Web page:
Thank you very much, awesome helpful friend!
I appear to have OCD, not in the "ha ha all editors have OCD" sense but in the "hits all the diagnostic criteria" sense.
Mental illness diagnoses are so weird. Simultaneously, everything I do makes so much more sense and appears totally disordered.
New diagnosis + new therapist to help me with that diagnosis = expect this journal to be all OCD all the time for the next few months. I know I can have bouts of anxiety triggered by descriptions of other people's anxiety symptoms, and I figure this is likely to be similar for other folks with OCD and anxiety-spectrum things, so I will cut-tag any descriptions of agitation and similar things.
I know lots of people who talk in public about having depression or anxiety. I don't think I've ever heard anyone talk in public about having OCD. American culture treats it like a joke, a synonym for perfectionism or neatness; and the actual experience of it often involves disturbing thoughts that are deeply embarrassing to admit to. Since I'm me, I figure that means I should
be public about it, and hopefully help other people directly as well as helping to fix our awful broken culture, which is so especially broken around matters of mental health.( Miscellaneous things )
Positive things: My coping mechanisms are top-notch given that I developed them without really knowing what I was coping with
. The OCD is relatively mild and controllable. I'm not feeling any urge to self-harm. The condition doesn't interfere with work; quite the contrary. (I am certainly in the right profession.) My new therapist is awesome. J and X are being splendidly supportive.
General comment policy on this topic: I'm willing to take advice from other people who have direct experience with this type of mental illness, either their own or a loved one's. Everyone else, no advice, please.
Yesterday was a pretty crap day. I was full of sadfeels pulled up out of the dusty depths by Thursday's therapy session, and then I didn't eat enough, so I got really cranky and then cried a lot. J and X were understandably unsettled by this, and there was a lot of eggshell-walking and nervousness all around. Despite all our best efforts, I was still fussy and anxious when they went to bed, and I ended up tidying for a couple of hours just to tire myself out. Before I went to bed, I emailed them to say, "All I want for Saturday is for it to be better than Friday."
Saturday was SO much better than Friday. As soon as I woke up, X let J know I was awake so he could wind up his gaming session, and then came in to give me snuggles. As I gradually acquired actual consciousness, I felt the last shreds of yesterday's bad mood blow away. It was such a relief to be able to feel happy and enjoy things again! I got up and showered and shaved and had a proper lunch with actual calories in it, and J finished gaming and he and X took their turns in the shower. Then we hauled out all the unwanted furniture that's been taking up physical and psychic space for weeks. The neighbors promptly scavenged the lot, hurray. Also X found someone on Craigslist who came and took away all our empty book boxes. And none of the cats got out or even tried to, despite there being a few minutes where the stairgate was down and the front door was open.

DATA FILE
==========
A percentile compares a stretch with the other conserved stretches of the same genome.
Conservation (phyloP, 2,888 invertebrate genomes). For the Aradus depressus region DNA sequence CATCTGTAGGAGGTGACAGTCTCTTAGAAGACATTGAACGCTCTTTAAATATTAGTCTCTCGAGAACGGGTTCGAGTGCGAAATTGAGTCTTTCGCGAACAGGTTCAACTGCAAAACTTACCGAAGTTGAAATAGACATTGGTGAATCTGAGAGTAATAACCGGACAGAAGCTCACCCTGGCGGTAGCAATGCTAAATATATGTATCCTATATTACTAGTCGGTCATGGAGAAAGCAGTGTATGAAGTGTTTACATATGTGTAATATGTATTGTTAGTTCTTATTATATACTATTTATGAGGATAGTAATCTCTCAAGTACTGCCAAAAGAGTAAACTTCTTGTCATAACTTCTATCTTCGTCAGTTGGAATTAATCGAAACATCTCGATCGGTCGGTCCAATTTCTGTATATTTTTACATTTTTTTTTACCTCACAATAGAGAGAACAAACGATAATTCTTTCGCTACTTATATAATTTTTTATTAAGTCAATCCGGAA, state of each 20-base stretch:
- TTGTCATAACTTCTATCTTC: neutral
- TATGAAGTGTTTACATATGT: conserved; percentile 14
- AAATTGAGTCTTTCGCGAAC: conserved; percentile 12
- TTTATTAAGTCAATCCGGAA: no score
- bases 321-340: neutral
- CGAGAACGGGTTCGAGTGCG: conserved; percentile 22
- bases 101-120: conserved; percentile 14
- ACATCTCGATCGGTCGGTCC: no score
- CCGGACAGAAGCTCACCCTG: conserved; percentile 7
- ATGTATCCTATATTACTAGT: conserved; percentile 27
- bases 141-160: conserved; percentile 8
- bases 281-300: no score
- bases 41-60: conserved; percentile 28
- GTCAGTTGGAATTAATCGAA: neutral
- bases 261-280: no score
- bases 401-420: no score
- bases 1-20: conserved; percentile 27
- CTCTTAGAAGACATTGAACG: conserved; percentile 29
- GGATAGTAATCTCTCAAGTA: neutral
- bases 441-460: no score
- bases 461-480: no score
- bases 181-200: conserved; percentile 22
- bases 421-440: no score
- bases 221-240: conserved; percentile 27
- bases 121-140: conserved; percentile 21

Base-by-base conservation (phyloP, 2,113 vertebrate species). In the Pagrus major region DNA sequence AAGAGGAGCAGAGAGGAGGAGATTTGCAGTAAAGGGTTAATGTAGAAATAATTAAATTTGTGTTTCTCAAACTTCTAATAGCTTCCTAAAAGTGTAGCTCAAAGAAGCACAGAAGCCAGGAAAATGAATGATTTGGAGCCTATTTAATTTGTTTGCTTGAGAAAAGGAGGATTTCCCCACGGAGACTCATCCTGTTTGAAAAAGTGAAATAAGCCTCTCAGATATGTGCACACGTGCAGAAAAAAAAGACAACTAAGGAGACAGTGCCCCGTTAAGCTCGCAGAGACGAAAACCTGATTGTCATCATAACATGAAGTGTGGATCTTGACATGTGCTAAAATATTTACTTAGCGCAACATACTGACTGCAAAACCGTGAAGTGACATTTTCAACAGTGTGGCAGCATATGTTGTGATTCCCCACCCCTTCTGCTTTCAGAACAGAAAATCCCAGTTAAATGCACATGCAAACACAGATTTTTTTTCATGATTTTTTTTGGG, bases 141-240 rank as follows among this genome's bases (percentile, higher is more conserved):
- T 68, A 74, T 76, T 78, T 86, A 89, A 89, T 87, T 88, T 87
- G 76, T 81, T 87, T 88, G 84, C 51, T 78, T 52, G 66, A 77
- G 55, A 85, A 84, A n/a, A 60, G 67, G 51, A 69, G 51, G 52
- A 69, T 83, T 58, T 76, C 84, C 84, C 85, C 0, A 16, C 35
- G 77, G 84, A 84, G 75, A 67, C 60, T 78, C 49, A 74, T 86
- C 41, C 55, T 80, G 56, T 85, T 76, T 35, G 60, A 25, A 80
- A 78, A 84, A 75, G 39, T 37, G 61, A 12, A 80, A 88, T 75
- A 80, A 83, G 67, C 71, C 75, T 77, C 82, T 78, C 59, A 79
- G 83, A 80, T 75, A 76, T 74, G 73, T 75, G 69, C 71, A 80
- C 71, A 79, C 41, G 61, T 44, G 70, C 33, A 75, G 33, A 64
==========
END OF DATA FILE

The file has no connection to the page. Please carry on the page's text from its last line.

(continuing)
After that there was lots of snuggling and making out and happy good times. That wound up around 18:30 and we realized it was too late in the day for the big batch of cooking we'd planned to do. J suggested a quick stroganoff, I found a recipe
, and we shopped and cooked while X did some room-tidying. And then! Then! We ate dinner at our new dining table!
Amazing how many things needed to come together for that to happen. We have a splendid new table that's pretty and comfortable, with no one's knees banging into awkwardly placed table legs. Thanks to new insulating curtains in the windows and some nice weather today, the living room wasn't a sauna the way it's been for the past couple of weeks. My tidying bout from the previous night meant there was actually space on the table for food. Everyone was at home and feeling well. Our lovely new restaurant-quality napkins had just come back from the laundry. And having all the old furniture gone meant the space was so much more pleasant to be in.
When the three of us first moved to Brooklyn together, we had some awkward and difficult negotiations around dinner because we all had different ideas of what Dinner At The Table is supposed to be like. We ended up mostly eating dinner in X's bedroom, picnic-style on the bed, to avoid all the confusion and stress. Tonight we realized that the confusion and stress were gone; a couple of years of picnics have helped us find our own shared family rhythm and understand one another's expectations, and it was delightfully easy to just settle in and enjoy a very tasty dinner.
Post-dinner, X cleaned up while J rested and I wrote up the recipe, and then we snuggled up on the couch and watched Kung Fu Hustle
. After that X and J were wiped out and went to bed. I was all wired up from the movie, so I built the new microwave cart and put wheels on the butcher block cart. Now all we need is to make the drawers for the new hardware cabinet and we will be DONE DONE DONE with the living room. DONE.
I just managed to install the first set of drawer rails upside down while thinking admiringly "IKEA is so smart to make it impossible to install things the wrong way", and my arm is getting kind of sore, so I think I am done for the night.
...and 40 minutes later I have finished doing the dishes and tidying the kitchen, and I am REALLY done for the night. Ice pack on arm. Dishwasher running. Soon: snack, Advil, sleep.
...and then Graham introduced me to Euclid: The Game
and suddenly it's 6 a.m. Augh. BED.